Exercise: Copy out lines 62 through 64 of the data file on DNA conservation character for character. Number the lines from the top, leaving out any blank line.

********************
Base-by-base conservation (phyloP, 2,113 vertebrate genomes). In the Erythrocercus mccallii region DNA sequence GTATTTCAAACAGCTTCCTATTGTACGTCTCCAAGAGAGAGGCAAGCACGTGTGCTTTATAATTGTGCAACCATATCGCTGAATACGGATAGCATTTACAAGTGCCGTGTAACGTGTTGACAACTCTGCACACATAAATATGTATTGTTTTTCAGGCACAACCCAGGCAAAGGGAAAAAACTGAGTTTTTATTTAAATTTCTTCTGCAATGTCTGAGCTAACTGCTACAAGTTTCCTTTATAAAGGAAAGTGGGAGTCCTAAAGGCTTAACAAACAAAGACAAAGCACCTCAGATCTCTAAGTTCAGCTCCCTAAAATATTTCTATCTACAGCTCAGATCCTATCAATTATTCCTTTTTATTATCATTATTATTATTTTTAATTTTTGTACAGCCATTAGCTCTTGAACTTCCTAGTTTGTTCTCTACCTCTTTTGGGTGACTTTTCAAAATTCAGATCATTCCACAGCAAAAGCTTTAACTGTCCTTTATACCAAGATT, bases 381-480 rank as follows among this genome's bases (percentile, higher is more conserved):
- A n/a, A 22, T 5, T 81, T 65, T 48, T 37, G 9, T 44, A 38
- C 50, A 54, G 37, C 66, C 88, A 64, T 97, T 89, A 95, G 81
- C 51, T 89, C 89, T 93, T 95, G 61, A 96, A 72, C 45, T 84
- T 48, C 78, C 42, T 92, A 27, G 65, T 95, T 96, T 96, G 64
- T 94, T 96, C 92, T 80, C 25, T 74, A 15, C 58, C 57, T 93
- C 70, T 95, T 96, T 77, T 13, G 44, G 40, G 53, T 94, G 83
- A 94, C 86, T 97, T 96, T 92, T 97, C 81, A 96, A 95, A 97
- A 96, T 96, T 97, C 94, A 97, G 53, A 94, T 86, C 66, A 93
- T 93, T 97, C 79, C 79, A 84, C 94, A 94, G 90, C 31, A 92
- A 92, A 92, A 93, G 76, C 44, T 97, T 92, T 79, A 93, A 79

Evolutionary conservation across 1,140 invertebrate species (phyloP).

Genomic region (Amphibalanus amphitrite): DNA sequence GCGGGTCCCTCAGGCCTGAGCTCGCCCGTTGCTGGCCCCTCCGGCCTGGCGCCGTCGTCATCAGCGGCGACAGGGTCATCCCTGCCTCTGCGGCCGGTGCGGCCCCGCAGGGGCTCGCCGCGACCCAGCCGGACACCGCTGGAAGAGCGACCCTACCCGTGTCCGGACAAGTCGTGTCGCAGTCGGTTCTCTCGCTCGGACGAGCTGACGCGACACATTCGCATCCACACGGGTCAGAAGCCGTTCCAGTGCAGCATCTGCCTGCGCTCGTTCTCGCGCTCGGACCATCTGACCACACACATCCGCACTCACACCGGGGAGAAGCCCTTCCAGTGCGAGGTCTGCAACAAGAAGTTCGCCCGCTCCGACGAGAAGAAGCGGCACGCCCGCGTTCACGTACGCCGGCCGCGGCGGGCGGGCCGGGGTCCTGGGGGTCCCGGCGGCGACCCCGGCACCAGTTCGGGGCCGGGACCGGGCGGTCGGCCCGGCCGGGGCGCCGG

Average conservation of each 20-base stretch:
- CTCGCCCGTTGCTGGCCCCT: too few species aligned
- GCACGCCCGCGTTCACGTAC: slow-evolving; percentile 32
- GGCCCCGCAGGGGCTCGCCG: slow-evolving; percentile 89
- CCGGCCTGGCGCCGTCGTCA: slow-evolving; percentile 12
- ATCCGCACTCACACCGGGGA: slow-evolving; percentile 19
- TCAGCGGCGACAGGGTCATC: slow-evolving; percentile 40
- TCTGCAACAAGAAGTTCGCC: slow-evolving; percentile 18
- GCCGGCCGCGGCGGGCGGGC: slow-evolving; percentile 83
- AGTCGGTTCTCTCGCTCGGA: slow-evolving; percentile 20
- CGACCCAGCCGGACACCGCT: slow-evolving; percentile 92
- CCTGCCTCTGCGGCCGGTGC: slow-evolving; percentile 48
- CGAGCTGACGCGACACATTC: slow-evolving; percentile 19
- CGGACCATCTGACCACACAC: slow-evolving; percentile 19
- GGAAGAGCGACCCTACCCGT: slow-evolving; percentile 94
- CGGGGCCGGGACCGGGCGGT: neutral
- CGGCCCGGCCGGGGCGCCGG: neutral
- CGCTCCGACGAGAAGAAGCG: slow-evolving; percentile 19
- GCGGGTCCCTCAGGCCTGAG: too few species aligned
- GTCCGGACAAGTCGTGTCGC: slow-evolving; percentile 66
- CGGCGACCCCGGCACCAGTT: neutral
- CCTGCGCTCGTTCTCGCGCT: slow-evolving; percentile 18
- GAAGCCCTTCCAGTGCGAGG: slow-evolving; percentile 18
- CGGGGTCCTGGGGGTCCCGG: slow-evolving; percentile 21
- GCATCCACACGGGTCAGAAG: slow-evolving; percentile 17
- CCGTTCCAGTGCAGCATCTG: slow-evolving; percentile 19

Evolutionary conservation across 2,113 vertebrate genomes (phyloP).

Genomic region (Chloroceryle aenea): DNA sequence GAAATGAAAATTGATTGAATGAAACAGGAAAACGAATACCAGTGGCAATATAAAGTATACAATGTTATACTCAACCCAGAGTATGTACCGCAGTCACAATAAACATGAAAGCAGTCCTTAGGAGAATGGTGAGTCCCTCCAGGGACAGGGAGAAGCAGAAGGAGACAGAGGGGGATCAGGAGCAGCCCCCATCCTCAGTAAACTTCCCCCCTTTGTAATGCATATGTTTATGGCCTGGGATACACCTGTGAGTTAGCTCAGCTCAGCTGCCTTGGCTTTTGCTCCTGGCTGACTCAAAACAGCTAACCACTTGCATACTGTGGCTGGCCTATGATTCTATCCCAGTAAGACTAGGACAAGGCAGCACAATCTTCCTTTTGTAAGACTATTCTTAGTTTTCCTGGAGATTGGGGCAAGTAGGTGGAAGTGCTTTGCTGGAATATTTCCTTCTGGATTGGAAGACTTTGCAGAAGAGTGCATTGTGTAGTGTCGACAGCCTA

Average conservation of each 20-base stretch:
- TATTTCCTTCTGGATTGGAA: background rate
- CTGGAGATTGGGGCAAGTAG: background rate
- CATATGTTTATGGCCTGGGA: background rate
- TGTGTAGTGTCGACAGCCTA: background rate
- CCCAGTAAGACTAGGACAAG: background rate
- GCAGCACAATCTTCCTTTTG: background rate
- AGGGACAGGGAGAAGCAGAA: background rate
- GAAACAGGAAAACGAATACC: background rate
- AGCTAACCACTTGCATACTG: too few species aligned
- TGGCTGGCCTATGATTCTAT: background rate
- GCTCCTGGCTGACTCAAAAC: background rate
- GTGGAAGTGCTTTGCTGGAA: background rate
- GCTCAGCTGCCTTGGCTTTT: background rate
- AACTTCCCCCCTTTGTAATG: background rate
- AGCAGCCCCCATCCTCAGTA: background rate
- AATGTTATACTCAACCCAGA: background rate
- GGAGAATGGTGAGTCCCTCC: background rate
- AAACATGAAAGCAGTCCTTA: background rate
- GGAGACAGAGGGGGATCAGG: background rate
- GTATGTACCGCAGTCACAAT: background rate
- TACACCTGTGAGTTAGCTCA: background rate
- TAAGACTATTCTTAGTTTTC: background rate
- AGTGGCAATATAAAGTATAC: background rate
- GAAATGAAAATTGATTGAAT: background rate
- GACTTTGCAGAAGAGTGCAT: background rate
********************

- GTATGTACCGCAGTCACAAT: background rate
- TACACCTGTGAGTTAGCTCA: background rate
- TAAGACTATTCTTAGTTTTC: background rate